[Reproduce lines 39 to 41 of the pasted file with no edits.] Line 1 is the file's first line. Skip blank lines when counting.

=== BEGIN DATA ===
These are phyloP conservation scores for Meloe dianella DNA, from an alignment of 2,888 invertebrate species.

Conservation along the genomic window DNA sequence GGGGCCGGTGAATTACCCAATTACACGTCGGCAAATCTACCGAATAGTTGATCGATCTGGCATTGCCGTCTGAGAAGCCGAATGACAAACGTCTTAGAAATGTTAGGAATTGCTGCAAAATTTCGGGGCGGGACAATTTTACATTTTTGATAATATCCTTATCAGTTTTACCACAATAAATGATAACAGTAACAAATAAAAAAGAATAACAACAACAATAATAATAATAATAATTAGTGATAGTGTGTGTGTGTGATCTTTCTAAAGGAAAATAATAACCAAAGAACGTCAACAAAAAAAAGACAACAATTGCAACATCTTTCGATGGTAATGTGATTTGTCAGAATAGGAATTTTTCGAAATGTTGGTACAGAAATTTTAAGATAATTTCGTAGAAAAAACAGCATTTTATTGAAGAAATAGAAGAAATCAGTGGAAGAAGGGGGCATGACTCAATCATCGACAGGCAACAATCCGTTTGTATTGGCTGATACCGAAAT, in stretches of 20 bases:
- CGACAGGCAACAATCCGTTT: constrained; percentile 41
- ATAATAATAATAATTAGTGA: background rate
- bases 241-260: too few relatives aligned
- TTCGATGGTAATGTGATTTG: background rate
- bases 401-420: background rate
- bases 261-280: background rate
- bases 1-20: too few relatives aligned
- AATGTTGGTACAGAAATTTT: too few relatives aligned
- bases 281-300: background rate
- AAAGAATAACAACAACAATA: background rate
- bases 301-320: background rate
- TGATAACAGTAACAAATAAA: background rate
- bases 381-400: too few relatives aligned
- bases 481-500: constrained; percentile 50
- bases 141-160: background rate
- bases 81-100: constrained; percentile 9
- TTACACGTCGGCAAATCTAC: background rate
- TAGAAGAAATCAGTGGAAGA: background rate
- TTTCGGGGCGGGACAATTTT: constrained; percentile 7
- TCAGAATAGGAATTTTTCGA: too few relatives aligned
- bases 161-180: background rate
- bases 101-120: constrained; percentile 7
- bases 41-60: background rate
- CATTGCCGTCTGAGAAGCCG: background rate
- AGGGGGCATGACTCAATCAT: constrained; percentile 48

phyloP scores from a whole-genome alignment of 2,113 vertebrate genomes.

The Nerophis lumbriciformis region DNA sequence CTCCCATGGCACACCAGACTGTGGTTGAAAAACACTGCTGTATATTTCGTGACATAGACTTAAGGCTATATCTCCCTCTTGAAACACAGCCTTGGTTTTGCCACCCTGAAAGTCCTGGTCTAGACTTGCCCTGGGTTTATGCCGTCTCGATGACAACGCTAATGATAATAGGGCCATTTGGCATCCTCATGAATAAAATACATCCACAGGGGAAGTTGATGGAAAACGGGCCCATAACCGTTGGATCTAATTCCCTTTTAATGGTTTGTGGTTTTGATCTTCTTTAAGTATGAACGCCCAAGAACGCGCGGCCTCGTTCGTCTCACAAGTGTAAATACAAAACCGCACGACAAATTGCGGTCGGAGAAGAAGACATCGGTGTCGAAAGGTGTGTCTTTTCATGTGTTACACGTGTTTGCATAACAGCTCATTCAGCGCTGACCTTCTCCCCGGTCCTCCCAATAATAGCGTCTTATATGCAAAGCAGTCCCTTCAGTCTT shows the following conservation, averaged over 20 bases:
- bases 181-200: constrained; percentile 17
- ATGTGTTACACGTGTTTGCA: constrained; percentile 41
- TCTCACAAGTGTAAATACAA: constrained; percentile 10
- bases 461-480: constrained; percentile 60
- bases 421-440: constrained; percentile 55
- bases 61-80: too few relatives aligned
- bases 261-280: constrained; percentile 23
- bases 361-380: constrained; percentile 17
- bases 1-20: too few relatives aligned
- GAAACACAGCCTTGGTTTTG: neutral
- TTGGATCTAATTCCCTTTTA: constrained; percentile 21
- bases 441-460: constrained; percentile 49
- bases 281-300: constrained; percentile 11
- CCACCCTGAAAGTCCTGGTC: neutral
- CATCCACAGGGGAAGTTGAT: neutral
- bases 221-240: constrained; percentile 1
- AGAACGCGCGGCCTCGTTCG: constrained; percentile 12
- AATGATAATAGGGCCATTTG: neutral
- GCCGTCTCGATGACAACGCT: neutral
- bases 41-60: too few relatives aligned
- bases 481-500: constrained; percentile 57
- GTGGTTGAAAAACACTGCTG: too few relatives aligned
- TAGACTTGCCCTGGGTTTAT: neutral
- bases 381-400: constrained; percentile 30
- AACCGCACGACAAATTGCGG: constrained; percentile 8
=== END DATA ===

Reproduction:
- GAAACACAGCCTTGGTTTTG: neutral
- TTGGATCTAATTCCCTTTTA: constrained; percentile 21
- bases 441-460: constrained; percentile 49